Three takeaways from day 5 of the World Test Championship final between the Black Caps and India in Southampton.
Report: Black Caps and India with all to play for in final day
1. Path to a result?
India are effectively 32-2 with 98 overs remaining.
The final day is expected to offer the best weather of the match and, to work hand in hand, the best batting conditions.
With that in mind, it is really difficult to see how India can confidently set New Zealand a target, particularly with two of their most fluent strokemakers in Shubnam Gill and Rohit Sharma back in the hutch.
At the risk of tempting fate that would seem to mitigate against India batting for anything other than survival on the final day, particularly if they lose Virat Kohli or Cheteshwar Pujara early. Because Kohli is a bona fide genius, you can’t rule it out entirely, but the odds will be long on a declaration.
That means the only realistic way New Zealand wins is if they rip through the remaining eight Indian wickets within the first 50 overs (perhaps 55 at the outside) on the final day.
Working on these same assumptions, the only way New Zealand loses is if they lose quick wickets in pursuit of a limited-overs target and cannot arrest the slide.
In other words, there’s still plenty of intrigue left, even if the odds are stacked in favour of a draw.
2. Kane unable
In years to come scholars will debate the merits of Kane Williamson’s Boycottian approach to run gathering at the Hampshire Bowl. For what it’s worth, this “scholar” believes the answer will rest somewhere sadness and admiration, with a heavy weighting towards the latter.
The admiration will be allied to acceptance that batting was uncommonly difficult after rain and cloud cover around Southampton left the surface susceptible to the charms of the Dukes ball throughout the first five days; sadness because some of the world’s great batsmen, Williamson among them obviously, were unable to give full expression to their repertoire of shots.
If ever the Steady the Ship motif was appropriate for the captain, this was it. While the optimistic among us were taking at the start of play about potential routes to victory, Williamson had charted a different course. Having been at the crease on the evening of day three, he had determined that batting on this wicket was more suited to the tradesman than the artist and adjusted accordingly.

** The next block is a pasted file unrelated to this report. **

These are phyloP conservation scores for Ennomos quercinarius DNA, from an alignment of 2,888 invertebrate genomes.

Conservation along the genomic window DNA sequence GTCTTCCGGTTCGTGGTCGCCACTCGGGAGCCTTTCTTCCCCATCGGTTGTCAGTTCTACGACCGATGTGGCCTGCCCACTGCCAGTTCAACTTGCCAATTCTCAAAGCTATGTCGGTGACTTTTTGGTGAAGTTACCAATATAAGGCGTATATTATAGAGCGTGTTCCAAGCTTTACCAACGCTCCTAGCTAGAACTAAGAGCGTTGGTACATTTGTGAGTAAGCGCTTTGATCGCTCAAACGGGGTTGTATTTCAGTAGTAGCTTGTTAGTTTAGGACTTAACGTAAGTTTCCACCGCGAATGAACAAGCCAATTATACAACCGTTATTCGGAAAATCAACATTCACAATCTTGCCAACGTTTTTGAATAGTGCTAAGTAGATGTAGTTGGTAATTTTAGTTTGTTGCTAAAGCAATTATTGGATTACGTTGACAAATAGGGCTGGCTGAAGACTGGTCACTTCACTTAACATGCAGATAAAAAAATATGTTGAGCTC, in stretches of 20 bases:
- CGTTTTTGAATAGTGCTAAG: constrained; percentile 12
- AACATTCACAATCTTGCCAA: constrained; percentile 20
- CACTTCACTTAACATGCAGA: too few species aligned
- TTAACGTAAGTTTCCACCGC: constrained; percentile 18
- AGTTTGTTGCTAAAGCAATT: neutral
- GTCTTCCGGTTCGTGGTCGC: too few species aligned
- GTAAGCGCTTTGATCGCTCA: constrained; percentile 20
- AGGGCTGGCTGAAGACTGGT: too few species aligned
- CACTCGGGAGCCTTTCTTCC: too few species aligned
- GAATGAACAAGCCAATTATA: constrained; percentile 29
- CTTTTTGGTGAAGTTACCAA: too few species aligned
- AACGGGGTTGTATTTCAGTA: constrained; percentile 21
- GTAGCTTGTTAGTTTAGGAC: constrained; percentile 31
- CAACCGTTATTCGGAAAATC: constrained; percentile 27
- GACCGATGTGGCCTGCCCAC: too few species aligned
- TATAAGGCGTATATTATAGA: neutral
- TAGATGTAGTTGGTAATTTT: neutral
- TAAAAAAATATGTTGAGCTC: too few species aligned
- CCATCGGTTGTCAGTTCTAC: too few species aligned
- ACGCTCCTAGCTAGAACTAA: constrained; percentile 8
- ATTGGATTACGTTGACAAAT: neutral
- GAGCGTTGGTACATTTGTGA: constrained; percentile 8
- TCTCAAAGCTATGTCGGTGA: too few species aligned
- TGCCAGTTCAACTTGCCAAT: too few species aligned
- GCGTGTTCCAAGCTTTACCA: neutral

In its own way his innings, hampered also by a niggling elbow injury, was excellent, though never breathtaking.
It was the perfect case study for how conditions determine the spectacle. He is not a slow scorer, having come into this test with a strike rate of 52. To give an indication of the struggle, Williamson played on some green tops in the last New Zealand summer yet after 177 balls he had 78 against the West Indies at Hamilton (he’d go on to 251 off 412); and 112 against Pakistan at Hagley Oval (238 off 364).
The closest comparison to the 49 he scored off 177 in Southampton was the 58 he had scored at the same stage against Pakistan at Mt Maunganui. On that occasion, he upped his rate significantly to score 129 off 297. That was never going to happen in the WTC final.
3. Playing for keeps
Two days ago these same Takeaways made note of the sheer brilliance of BJ Watling’s first innings performance behind the stumps.
This author has also been firmly in the camp of those who think he is leaving the international arena at precisely the right time. His brief appearance in the middle last night only bolstered that belief.
It might sound harsh, although it is only meant in deference to what has come before, but it has become genuinely hard to imagine where Watling’s next score is going to come from. With all the will in the world, it has become a painful grind at the batting crease for one of the country’s greats.
Since scoring 205 and 55 against England in the home against England in 2019, Watling has one half century in 15 innings and racked up a dismal eight single-figure scores in that time.
Last night was tailormade for the version of Watling we love: tough surface, brilliant attack, tricky game state. Watling missed a straight one by a mile.
The doughty Watling will be forever remembered as one of the most pivotal figures in New Zealand’s rise to cricket royalty. He should also be remembered as a guy who took his bow at the right time.
Tom Blundell is ready; he’s following in the footsteps of a diminutive giant.
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